Open main menu
This page has been proofread, but needs to be validated.


shaking my unreasonable disinclination to go to Limmeridge House. After starting all the petty objections that I could think of to going to Cumberland, and after hearing them answered, one after another, to my own complete discomfiture, I tried to set up a last obstacle by asking what was to become of my pupils in London while I was teaching Mr. Fairlie's young ladies to sketch from nature. The obvious answer to this was, that the greater part of them would be away on their autumn travels, and that the few who remained at home might be confided to the care of one of my brother drawing-masters, whose pupils I had once taken off his hands under similar circumstances. My sister reminded me that this gentleman had expressly placed his services at my disposal, during the present season, in case I wished to leave town; my mother seriously appealed to me not to let an idle caprice stand in the way of my own interests and my own health; and Pesca piteously entreated that I would not wound him to the heart by rejecting the first grateful offer of service that he had been able to make to the friend who had saved his life.

The evident sincerity and affection which inspired these remonstrances would have influenced any man with an atom of good feeling in his composition. Though I could not conquer my own unaccountable perversity, I had at least virtue enough to be heartily ashamed of it, and to end the discussion pleasantly by giving way, and promising to do all that was wanted of me.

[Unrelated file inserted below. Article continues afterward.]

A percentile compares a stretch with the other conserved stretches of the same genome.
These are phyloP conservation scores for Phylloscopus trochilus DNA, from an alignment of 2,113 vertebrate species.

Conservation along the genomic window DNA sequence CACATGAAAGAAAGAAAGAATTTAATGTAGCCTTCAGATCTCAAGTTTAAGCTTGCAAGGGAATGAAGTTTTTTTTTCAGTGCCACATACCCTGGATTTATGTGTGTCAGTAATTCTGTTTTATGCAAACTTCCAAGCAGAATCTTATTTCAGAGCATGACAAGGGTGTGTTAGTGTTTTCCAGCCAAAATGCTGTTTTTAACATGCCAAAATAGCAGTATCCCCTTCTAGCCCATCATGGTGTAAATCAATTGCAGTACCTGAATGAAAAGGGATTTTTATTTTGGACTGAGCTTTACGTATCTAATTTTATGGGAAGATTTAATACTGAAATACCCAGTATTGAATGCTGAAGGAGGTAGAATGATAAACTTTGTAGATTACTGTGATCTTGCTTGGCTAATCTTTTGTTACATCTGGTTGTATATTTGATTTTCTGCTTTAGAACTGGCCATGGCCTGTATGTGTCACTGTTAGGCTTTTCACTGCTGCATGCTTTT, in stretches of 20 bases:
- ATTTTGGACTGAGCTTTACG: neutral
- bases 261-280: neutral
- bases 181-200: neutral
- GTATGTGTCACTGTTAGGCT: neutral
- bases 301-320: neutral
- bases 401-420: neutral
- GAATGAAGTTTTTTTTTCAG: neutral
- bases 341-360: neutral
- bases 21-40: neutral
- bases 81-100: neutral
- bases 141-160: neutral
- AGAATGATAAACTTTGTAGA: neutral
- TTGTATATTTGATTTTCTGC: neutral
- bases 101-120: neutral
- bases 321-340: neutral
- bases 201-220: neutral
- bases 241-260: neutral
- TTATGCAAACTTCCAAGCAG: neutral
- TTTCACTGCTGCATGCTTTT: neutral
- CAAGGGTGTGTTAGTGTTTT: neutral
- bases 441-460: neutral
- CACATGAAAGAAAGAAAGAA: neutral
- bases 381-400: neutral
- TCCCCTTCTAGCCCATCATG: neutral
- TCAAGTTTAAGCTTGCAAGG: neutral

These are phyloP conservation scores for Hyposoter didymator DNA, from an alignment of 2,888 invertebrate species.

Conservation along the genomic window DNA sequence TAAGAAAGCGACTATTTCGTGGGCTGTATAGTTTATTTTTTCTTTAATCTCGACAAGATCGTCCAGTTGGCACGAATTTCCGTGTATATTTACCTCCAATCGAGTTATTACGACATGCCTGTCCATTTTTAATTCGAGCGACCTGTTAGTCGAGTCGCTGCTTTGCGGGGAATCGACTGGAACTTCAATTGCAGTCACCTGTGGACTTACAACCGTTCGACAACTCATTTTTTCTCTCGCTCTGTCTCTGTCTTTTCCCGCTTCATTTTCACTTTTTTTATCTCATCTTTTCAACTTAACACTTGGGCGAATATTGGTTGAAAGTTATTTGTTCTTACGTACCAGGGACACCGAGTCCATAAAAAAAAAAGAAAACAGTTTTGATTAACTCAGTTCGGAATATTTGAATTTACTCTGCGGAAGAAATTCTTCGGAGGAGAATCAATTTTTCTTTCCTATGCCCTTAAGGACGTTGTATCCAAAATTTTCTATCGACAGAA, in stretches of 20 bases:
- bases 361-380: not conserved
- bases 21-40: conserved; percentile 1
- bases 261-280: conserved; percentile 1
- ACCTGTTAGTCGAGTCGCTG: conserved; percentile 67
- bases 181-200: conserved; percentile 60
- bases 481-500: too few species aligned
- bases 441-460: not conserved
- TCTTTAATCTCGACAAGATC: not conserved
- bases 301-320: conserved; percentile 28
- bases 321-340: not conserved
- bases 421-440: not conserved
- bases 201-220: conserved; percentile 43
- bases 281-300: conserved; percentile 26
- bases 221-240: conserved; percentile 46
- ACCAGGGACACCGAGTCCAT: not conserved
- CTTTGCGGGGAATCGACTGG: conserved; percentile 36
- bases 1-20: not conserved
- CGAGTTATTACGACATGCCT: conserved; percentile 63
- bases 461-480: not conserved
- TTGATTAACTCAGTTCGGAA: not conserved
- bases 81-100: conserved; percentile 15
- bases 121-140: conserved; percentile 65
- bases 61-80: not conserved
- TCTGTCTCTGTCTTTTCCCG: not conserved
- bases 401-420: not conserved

The rest of the evening passed merrily enough in humorous anticipations of my coming life with the two young ladies in Cumberland. Pesca, inspired by our national grog, which appeared to get into his head, in the most marvellous manner, five minutes after it had gone down his throat, asserted his claims to be considered a complete Englishman by making a series of speeches in rapid succession, proposing my mother's health, my sister's health, my health, and the healths, in mass, of Mr. Fairlie and the two young Misses, pathetically returning thanks himself, immediately afterwards, for the whole party. "A secret, Walter," said my little friend confidentially, as we walked home together. "I am flushed by the recollection of my own eloquence. My soul bursts itself with ambition. One of these days I go into your noble Parliament. It is the dream of my whole life to be Honourable Pesca, M.P.!"

The next morning I sent my testimonials to the Professor's employer in Portland Place. Three days passed, and I